“The University of Fort Hare is a well of change,” – Dr Pali Lehohla
Opening his keynote address at the Archbishop Thabo Makgoba 6th Annual Lecture, Dr Pali Lehohla, South Africa’s former and longest-serving Statistician-General, reminded the audiences of the pivotal role played by the University of Fort Hare in the development of the country and the continent by saying: “The University of Fort Hare is a well of change. For this is where many a leader that formed the African anti-colonial movement and anti-apartheid struggle were schooled and tooled into a formidable front.”
The sixth installment was held on 23 August at the Miriam Makeba Arts Centre on the East London Campus. As per norm, the lecture themed: Leadership in Local Economic Development jointly hosted by the University’s Faculty of Management and Commerce and the Archbishop Thabo Makgoba Development Trust (ATMDT, created a platform for insightful and meaningful dialogue on matters of local economic development.
Giving background to the lecture was none other but the Archbishop himself who said: “The aim is to get people talking and reflect on the values and some of the practical things that people could do in their corners whether in academia or any of their God-given gifts. We are so proud to be associated with the University of Fort Hare through this mission to construct meaningful conversions on this theme.”
Since its inauguration at Fort Hare, the event has attracted highly influential guest speakers who are key role players in the economic development sector. They include Ms Thokozile Xasa, then Minister of Sport and Recreation; Mr Tembinkosi Bonakele, former Commissioner at the SA Competition Commission; Dr Lulu Gwagwa, South African’s first black Town Planner; Dr Batandwa Siswana, public finance specialist; and Mr Luvuyo Mosana, the Chief Executive Officer at the Eastern Cape Socio-Economic Consultative Council (ECSECC).
Through his lecture, Dr Lehohla painted a picture of a hopeless South Africa and of a hopeful South Africa.
In depicting a hopeful South Africa, Dr Lehohla made reference to the BRICS Summit that was recently concluded in the country. “The BRICS 2023 Summit hosted by our President, Honourable Cyril Matamela Ramaphosa reminds us of the greatness of our country amongst nations. The BRICS in SA will go down in history as one of the gatherings of the global south, which represents the theme that Fort Hare led in the representative voice of Africa in President Kenneth Kaunda of Zambia, President Robert Mugabe of Zimbabwe, President Nelson Mandela of South Africa, Prime Minister Ntsu Mokhehle of Lesotho and Robert Mangoliso Sobukwe amongst many an anti-colonial and anti-apartheid political luminary.”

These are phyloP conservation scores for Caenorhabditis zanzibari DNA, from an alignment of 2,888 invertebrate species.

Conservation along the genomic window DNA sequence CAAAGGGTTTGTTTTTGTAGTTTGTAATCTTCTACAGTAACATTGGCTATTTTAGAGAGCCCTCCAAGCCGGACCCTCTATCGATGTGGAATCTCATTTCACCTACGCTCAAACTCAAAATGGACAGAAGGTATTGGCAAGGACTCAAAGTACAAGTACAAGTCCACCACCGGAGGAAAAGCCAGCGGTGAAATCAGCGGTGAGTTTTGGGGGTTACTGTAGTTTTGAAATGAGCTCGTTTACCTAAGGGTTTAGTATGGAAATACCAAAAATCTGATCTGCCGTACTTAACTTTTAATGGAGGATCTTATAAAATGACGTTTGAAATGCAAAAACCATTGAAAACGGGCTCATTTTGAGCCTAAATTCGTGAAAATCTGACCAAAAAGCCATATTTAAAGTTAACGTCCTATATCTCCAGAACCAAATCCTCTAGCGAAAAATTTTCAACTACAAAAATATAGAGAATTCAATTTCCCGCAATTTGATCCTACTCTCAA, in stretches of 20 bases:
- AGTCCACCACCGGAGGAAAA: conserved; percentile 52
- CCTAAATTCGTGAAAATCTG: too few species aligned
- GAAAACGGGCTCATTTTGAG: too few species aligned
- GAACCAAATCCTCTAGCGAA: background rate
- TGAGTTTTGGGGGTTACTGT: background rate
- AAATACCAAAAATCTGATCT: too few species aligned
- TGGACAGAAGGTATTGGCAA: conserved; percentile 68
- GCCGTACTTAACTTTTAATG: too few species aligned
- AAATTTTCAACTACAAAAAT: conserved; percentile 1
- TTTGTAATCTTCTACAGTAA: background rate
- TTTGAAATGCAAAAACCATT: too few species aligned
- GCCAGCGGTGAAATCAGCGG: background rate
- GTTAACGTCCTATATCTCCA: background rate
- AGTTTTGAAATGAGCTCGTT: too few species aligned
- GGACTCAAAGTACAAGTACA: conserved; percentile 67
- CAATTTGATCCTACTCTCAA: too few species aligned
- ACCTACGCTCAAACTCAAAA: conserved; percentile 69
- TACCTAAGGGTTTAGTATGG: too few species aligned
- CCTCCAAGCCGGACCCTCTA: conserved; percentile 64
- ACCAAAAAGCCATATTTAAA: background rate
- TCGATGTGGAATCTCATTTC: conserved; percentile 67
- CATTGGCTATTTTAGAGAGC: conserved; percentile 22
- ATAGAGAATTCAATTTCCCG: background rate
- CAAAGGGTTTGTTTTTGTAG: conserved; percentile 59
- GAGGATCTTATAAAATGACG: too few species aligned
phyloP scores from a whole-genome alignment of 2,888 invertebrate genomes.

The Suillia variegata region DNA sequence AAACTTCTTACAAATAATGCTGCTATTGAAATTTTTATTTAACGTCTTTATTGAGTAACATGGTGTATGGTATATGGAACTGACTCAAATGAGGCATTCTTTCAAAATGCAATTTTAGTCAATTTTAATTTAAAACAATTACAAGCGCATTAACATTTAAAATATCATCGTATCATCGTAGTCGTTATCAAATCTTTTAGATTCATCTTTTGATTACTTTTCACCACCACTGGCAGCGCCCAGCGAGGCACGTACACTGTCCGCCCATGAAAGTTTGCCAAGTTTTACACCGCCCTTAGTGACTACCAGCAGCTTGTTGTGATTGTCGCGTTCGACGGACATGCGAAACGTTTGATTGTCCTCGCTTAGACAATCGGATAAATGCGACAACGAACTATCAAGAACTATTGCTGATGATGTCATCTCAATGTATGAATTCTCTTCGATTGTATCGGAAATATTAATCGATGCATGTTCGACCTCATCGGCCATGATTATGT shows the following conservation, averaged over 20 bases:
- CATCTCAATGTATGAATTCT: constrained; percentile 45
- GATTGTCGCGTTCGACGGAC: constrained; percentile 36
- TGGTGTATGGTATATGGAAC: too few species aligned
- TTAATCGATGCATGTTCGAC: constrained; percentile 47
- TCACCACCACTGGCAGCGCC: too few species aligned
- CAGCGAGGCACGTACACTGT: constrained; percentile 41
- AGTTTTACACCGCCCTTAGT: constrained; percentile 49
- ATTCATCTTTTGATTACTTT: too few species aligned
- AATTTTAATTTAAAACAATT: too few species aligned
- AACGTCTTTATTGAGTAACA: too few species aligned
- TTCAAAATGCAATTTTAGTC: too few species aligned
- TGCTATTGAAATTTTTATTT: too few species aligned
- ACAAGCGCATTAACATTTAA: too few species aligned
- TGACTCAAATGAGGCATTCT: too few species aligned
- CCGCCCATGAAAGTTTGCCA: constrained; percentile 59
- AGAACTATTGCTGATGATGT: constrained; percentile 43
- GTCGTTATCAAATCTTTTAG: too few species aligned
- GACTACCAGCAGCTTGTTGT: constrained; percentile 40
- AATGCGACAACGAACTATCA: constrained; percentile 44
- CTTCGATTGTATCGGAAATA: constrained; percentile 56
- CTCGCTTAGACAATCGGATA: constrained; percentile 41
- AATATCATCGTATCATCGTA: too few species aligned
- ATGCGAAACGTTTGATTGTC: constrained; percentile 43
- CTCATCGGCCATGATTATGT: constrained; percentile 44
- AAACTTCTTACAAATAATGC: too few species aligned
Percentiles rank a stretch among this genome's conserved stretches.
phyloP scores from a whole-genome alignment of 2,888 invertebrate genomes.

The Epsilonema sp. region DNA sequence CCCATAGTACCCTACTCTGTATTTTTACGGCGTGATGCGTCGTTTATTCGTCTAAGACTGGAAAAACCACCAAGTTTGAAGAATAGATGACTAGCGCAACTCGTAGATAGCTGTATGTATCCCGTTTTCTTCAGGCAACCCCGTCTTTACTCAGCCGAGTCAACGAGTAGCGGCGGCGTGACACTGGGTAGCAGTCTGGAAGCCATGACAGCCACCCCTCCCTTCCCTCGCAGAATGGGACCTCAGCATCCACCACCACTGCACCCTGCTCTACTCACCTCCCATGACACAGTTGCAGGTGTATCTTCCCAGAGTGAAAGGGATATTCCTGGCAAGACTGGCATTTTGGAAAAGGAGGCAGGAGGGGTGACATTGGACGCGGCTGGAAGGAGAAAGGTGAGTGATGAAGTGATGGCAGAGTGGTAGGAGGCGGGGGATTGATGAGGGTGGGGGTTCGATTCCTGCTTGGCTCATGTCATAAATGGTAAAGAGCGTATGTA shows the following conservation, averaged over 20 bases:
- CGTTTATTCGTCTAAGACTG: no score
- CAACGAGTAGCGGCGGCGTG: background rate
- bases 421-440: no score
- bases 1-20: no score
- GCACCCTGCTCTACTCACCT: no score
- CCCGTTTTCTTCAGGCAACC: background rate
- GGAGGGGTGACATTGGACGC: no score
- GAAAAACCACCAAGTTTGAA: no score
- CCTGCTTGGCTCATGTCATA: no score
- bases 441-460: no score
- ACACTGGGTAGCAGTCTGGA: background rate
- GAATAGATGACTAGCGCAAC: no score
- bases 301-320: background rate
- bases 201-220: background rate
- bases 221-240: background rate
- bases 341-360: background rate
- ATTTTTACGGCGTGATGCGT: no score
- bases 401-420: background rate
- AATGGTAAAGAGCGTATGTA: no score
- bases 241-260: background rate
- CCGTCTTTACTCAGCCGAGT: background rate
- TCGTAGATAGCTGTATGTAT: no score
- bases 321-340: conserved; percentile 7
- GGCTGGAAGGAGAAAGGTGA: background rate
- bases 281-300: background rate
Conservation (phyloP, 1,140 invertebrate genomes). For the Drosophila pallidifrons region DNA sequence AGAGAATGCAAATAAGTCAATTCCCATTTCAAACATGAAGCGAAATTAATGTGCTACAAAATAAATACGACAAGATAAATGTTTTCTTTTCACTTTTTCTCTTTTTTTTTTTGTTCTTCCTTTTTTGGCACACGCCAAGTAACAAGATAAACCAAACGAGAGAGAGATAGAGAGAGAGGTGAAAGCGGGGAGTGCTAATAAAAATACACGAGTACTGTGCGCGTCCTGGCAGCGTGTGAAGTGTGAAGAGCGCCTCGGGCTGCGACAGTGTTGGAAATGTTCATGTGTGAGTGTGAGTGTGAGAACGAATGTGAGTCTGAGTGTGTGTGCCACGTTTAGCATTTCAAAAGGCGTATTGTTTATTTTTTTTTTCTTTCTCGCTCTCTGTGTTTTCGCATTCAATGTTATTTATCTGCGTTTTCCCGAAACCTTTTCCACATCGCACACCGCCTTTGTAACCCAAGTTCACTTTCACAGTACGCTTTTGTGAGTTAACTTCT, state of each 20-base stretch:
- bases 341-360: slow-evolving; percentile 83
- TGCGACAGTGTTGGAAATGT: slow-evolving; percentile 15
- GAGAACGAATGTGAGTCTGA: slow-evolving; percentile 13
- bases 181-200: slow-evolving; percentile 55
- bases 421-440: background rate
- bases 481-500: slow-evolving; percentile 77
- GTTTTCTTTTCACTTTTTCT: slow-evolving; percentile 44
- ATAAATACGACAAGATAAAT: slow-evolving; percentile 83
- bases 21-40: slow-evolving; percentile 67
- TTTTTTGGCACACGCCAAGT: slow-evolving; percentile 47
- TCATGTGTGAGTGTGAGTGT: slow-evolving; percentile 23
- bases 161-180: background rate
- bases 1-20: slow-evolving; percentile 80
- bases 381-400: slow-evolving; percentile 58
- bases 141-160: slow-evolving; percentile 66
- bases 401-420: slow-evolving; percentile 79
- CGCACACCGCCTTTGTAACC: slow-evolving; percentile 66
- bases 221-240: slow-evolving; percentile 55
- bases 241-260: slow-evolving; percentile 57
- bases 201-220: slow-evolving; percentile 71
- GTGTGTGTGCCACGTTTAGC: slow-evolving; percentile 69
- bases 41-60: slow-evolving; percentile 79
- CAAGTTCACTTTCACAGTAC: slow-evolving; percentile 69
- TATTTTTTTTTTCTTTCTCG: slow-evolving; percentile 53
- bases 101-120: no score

“This lecture comes at an opportune time, therefore. It sits at the nexus of hope and hopelessness. I am humbled to be one who has been chosen to present on this greater than life occasion.”
“This lecture also happens not only at a critical time but on a critical date in our calendar of our record of a charade of debilitating disappointments in our latter half of the three decades of post-apartheid South Africa experience. We are sadly reminded that on this very day the 23rd of August in 2021 Babita Deokaran, our martyr against corruption was assassinated.”
He further delves into several disappointing moments and actions that continue plunge to the country into a state of hopelessness such as corruption, unemployment, inequality, poor service delivery and xenophobia.
“Our Rainbow nation that we so prided ourselves in has become a stranger of its former self. President Mandela receiving Census 96 results from Statistics South Africa had a lot to say about the stature of South Africa and how not to disappoint those who brought us to power. He lectured us on the matter of remaining true to the nation and the world.”
He concludes his lecture by making a call to South Africans to keep their conscience alive and act on the words of Chief Albert Luthuli in his ten Commandments which states, “It is so easy to admire a person, to admire what he or she stood for or stands for, and yet shrink from cutting off the mission of the present.”
“As we gather today, we are reminded of the possibilities of the greatness of South Africa as one amongst nations.”